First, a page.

Not all the courses are raw: the eels are grilled, the shrimp are boiled, and some of the fish might have been marinated (e.g. in soy sauce) or pickled - the latter two techniques being the traditional, pre-refrigeration ways of keeping the fish from spoiling. Often the tuna has been dry-aged, and sometimes the chef will produce a blowtorch and sear the top of a sushi piece (especially the fattier ones – pieces of sushi, I mean, not chefs).
At some point you might get a miso soup (sometimes flavoured with crab or lobster or shrimp or clams), and there’s usually a dessert. The classic one is the Japanese sweet omelette, but I’ve seen desserts that are based entirely on fruit, that include matcha cakes, and more.
In short, it’s the kind of sushi you saw in the film Jiro Dreams of Sushi (and if you haven’t seen that film, do so now! As I write this, it’s available on Amazon Prime Video in the UK). There are no conveyor belts, no plastic boxes or packets, and… well, it’s worth listing all the things that differentiate the type of sushi I’m talking about from the cheaper kinds. That’s what I’ll do in the next section.
But before that, I just want to emphasise: another of the best things about sushi omakase is that no two experiences are ever the same – even if you go to the exact same restaurant. Each sushi chef will put their own spin on things, whether that’s interesting combinations of ingredients, rare kinds of fish, unique ways to prepare the fish like special knife techniques, or even just the flow of the order of the pieces. In the best places, every single aspect of the meal has been considered in extreme, exacting detail. There’s really nothing like it.
The sushi counter at Sushi Matsumoto, Tokyo
How you can tell it’s good sushi
None of the following are diagnostic of good or bad sushi in and of themselves; they’re just rules of thumb. Good restaurants will do several of the following things; the best will do them all. So if you’re looking for something that’s intermediate between the highest high-end stuff and the cheapest supermarket sushi, try finding somewhere that does at least some of the things on this list. The first point itself is, I find, a really reliable (not 100%, but pretty good) indicator of whether a restaurant is serious or not.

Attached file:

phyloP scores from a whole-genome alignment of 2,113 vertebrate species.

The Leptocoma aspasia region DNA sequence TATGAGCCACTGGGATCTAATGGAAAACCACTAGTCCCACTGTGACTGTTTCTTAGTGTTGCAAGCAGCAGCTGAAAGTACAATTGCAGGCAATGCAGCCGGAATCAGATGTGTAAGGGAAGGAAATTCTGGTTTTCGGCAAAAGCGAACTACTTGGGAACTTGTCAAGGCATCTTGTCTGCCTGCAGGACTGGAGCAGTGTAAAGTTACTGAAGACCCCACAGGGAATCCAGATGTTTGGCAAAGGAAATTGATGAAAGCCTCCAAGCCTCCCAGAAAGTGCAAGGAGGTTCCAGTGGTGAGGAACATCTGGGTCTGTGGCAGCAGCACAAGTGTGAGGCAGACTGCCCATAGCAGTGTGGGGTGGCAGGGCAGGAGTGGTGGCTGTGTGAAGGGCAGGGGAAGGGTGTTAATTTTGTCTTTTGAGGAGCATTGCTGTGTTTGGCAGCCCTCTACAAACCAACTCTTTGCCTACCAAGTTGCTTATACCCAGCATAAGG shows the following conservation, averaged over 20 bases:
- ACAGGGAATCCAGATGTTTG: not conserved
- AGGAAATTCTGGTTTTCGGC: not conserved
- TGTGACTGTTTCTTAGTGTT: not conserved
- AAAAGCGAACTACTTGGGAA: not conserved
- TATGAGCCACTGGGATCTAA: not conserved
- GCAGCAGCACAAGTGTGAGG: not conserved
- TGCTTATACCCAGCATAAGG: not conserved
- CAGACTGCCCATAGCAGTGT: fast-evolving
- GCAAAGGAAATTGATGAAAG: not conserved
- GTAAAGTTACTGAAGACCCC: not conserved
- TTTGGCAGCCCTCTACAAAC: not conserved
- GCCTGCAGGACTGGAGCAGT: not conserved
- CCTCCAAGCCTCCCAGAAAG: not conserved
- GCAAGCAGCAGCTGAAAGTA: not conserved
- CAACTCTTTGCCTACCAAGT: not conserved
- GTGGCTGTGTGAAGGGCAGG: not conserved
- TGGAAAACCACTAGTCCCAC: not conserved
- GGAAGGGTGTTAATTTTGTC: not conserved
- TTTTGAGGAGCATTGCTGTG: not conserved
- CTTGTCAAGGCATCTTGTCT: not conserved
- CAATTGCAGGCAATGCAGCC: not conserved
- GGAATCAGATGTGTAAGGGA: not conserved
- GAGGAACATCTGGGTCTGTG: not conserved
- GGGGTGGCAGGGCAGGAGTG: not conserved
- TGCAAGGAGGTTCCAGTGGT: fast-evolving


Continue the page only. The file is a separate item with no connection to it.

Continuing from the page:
* They differentiate between different types of tuna. Just as there are different cuts of beef (brisket, T-bone, flank, etc), there are different cuts of tuna. There are three:
o the lean part, akami;
o the medium-fatty part, chu-toro;
o and the fattiest part, o-toro (or sometimes just toro).
If the restaurant has all three available, it means they’ve spent some time and money sourcing high-quality ingredients and aren’t content to serve you the cheapest stuff they can find. If the menu just says “tuna”—and this is the vast, vast majority of restaurants that serve sushi—forget it.
Comparing and contrasting between the three types of tuna is one of the great pleasures of a sushi omakase: it’s fun debating with your fellow diners the three flavour/texture combinations and which you each prefer. It’s a cliché to say that the sweet, fatty o-toro will melt in your mouth, but it really is the best way to describe it.
* The pieces of sushi come out one at a time. As noted earlier. This is the crucial part of the omakase – the chef is choosing which type of sushi to give you, one piece at a time. It doesn’t come on a big plate in “sets” with a variety of different kinds (though lots of pretty good sushi comes this way).
O-toro nigiri at Maru, London
* They use real wasabi. A lot of people aren’t aware that the “wasabi” you get in little packets at cheap sushi restaurants is just horseradish paste with green food colouring (and maybe a low-single-figures percentage of actual wasabi). Real wasabi is a special root (or, technically, rhizome), which is imported from Japan, so can be pretty expensive. Your high-end sushi chef will normally grate it for you at the start of your meal on a lovely wooden grater. In almost all cases, the chef will put the wasabi on the sushi while it’s being made. If you don’t like it, in some cases they’ll be happy to not add any, if you ask. Watching the complex set of hand movements as they put the rice ball together, put on a dot of wasabi, then add the fish and place the whole thing in front of you, is genuinely a beautiful thing.
* The fish:rice ratio strongly favours fish. In a high-end place, you’ll barely even see the rice. This is particularly true in high-end places in Japan, where the pieces of fish are routinely enormous. On the other hand, in cheaper, more penny-pinching restaurants, you’ll get a sad sliver of fish that barely covers the huge rice ball. Alas, sushi in the UK—even in quite nice places—tends to be on the tiny side, and if like me you’ve been to a few places in Japan (or just browse through people’s Instagram photos of sushi restaurants in Japan), the difference is stark.
* The rice is seasoned. Proper sushi chefs use vinegar to season the rice. There’s a lot of variet